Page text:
Aztec Camera

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Aztec Camera
Origin East Kilbride, South Lanarkshire, Scotland, United Kingdom
Genres New wave, alternative rock, post-punk,[1] sophisti-pop
Years active 1980–1995
Labels Postcard, Sire/Warner Bros.
Associated acts Roddy Frame

Aztec Camera were a Scottish new wave band formed by Roddy Frame.[2] Formed in 1980,[3] the band went on to release a total of six albums—although, most of the records were essentially written and played by Frame—High Land, Hard Rain (1983), Knife (1984), Love (1987), Stray (1990), Dreamland (1993) and Frestonia (1995).[1] "Oblivious", "Somewhere in My Heart" and "Good Morning Britain" (a duet with former The Clash guitarist Mick Jones) were popular songs for the band.

History[edit]

Early years[edit]

The band first appeared on a Glasgow cassette only compilation of local unsigned bands on the Pungent Records label, affiliated with the Fumes Fanzine run by Danny Easson and John Gilhooly. Fumes and Pungent Records championed several Glasgow bands before they achieved popular success.[citation needed]

Postcard Records[edit]

The band's first United Kingdom (UK) single release was sold in a 7" format by Postcard Records, a Glasgow-based independent record label, in 1981.[citation needed] The single featured the song "Mattress Of Wire" and a B-side entitled "Lost Outside The Tunnel".[4] A second single, also released in 1981, featured the songs "Just Like Gold" and "We Could Send Letters",[5] and an acoustic version of the latter song appeared on a compilation album, entitled C81, released by NME magazine, in partnership with Rough Trade Records, on cassette in 1981.[6] Following the two releases with Postcard, the group signed with Rough Trade and Sire Records, with the latter deal regarding releases in the United States (US).[7]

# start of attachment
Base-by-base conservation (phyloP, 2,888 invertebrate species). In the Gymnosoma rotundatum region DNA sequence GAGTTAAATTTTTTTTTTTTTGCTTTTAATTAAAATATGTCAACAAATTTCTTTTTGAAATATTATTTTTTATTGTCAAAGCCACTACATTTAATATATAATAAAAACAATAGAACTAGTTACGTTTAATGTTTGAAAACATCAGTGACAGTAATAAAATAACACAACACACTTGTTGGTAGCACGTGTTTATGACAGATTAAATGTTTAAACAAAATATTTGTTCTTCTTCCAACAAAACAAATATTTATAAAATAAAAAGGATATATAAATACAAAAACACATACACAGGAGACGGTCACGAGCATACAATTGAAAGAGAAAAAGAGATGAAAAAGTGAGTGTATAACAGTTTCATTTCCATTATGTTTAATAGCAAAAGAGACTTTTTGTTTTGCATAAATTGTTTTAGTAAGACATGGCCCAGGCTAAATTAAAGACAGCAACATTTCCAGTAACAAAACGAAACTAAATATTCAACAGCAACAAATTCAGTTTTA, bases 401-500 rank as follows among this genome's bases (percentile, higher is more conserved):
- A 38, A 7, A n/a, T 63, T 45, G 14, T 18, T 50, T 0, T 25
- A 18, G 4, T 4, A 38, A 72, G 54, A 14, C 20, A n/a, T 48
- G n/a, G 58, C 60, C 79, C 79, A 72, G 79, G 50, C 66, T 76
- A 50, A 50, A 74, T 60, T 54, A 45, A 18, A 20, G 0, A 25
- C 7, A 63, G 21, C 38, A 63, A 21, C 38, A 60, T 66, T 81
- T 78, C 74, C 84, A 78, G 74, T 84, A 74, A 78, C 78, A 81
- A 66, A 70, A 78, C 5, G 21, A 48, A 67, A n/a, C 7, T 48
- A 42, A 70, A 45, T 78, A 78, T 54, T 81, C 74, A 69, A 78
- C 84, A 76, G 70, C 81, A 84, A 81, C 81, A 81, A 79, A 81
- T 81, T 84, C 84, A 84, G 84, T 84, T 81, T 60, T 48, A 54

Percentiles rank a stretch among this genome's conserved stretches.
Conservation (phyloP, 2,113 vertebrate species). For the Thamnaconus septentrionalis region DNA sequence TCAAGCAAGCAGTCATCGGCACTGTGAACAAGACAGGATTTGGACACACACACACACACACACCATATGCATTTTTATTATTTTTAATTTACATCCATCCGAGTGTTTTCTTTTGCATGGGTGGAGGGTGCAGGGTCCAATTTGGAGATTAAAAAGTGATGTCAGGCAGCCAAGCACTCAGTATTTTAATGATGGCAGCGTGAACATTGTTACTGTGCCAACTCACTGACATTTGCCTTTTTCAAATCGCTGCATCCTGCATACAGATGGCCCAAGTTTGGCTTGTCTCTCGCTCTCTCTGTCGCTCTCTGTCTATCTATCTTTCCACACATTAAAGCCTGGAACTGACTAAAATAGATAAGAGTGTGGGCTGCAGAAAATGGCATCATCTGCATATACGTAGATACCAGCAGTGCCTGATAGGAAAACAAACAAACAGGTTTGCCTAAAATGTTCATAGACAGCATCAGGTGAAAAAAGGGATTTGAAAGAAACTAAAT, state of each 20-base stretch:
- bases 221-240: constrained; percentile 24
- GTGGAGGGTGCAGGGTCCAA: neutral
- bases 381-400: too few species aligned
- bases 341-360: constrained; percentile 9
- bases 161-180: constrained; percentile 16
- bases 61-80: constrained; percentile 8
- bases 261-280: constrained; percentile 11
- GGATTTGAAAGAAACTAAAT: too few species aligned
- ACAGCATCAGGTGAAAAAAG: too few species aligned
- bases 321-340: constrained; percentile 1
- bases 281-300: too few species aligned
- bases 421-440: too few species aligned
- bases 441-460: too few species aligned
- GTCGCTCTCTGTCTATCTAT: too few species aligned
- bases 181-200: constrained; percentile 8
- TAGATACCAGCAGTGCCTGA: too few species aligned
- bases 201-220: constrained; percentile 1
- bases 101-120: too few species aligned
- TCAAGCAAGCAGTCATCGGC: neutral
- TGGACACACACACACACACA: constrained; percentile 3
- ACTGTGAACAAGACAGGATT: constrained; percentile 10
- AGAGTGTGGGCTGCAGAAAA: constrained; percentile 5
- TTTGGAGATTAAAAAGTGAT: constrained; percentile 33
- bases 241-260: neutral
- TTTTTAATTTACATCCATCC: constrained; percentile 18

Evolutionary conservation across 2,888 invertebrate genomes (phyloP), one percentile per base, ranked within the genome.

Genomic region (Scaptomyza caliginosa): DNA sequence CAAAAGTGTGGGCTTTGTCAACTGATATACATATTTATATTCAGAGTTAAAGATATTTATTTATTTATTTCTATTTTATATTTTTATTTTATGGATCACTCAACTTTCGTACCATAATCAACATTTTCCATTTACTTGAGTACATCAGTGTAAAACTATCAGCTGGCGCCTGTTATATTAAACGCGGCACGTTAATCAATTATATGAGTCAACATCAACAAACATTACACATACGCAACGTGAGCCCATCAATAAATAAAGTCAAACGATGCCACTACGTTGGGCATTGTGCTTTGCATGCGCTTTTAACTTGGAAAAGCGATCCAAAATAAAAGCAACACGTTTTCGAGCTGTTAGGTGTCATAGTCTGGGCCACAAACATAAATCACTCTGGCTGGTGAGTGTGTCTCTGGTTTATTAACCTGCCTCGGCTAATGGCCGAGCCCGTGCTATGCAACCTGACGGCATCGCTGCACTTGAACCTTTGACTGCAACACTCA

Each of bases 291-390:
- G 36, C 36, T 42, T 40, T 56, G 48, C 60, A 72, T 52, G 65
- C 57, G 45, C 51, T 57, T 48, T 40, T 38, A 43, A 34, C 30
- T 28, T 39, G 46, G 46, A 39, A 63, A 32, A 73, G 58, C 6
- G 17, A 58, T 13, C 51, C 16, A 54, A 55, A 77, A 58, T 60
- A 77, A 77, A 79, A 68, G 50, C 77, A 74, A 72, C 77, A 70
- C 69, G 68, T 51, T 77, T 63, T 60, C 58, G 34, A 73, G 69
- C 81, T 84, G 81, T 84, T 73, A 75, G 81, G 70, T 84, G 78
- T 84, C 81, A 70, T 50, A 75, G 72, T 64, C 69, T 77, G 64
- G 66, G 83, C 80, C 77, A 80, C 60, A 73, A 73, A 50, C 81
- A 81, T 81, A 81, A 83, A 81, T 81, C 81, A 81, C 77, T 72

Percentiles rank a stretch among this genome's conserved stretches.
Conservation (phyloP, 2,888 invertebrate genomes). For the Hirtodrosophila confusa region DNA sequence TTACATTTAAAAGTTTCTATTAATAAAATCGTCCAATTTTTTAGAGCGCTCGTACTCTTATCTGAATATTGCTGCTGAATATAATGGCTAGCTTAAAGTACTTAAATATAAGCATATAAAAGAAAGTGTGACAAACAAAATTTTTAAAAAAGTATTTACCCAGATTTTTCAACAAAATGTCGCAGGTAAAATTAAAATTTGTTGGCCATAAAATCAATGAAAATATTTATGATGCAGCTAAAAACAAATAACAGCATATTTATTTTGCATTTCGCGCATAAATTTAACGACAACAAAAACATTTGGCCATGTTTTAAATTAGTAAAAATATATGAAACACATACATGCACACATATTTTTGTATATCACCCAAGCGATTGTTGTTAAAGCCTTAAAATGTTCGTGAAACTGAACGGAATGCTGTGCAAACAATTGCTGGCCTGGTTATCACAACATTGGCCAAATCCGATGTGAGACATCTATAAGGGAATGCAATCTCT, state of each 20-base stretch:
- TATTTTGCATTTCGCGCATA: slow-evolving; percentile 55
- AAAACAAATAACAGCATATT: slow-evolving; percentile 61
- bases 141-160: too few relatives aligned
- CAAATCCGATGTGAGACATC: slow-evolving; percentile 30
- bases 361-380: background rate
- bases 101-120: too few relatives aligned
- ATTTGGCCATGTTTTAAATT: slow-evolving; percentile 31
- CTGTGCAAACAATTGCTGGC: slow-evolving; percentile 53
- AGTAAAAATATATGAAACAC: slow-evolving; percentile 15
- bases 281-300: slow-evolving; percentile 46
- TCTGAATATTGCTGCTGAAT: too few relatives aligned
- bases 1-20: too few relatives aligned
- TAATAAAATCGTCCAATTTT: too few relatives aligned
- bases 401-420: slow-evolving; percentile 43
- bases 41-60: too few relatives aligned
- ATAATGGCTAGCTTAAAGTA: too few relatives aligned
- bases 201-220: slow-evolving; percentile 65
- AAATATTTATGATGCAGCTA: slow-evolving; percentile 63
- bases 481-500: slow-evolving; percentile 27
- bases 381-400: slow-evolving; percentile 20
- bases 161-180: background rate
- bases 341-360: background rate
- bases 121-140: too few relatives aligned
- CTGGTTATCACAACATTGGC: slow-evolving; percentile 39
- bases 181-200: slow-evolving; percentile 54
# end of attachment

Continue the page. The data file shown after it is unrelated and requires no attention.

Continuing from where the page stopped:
Rough Trade[edit]

Aztec Camera's debut album, High Land, Hard Rain, produced by John Brand and Bernie Clarke, and was released in April 1983.[1] The album was successful, garnering significant critical acclaim, and peaked at #129 on the Billboard 200.[8]

WEA[edit]

Aztec Camera changed record labels once again for the release of their second album, Knife, which was released through WEA (Warner Music Group).[9] After High Land, Hard Rain, Frame spent a significant amount of time living in New Orleans, United States (US), listening to Bob Dylan's album Infidels. Upon reading that Dire Straits' guitarist and singer Mark Knopfler produced the album, Frame began writing songs based on a sound that he thought Knopfler could work with. Frame then signed the band to the WEA record label and managed to hire Knopfler to produce Aztec Camera's second album, Knife, which was released in 1984.[9][10] The duration of the titular song is nearly nine minutes, while "All I Need is Everything" received radio airplay.[11]

At the time that the band's third album Love (1987) was created, Frame was the only original member of the band involved with the project; Love and future Aztec Camera albums were written and recorded by Frame under the "Aztec Camera" moniker, and session musicians recorded with Frame on a track-by-track basis.[citation needed] The Love album produced the popular song "Somewhere In My Heart", recorded by Frame with dance, R&B and pop producer Michael Jonzun in Boston, Massachusetts, US.[12]

For the band's fourth album, Stray, Frame collaborated with the Clash's Jones on the song "Good Morning Britain", and Jones also toured with the band following the album's release. Jones performed with Aztec Camera at the Glasgow Barrowlands[13] and the Ibiza Festival in 1990.[14]

After the release of Aztec Camera's sixth album, Frestonia, Frame finally decided to record under his own name and was no longer a Warner artist.[1]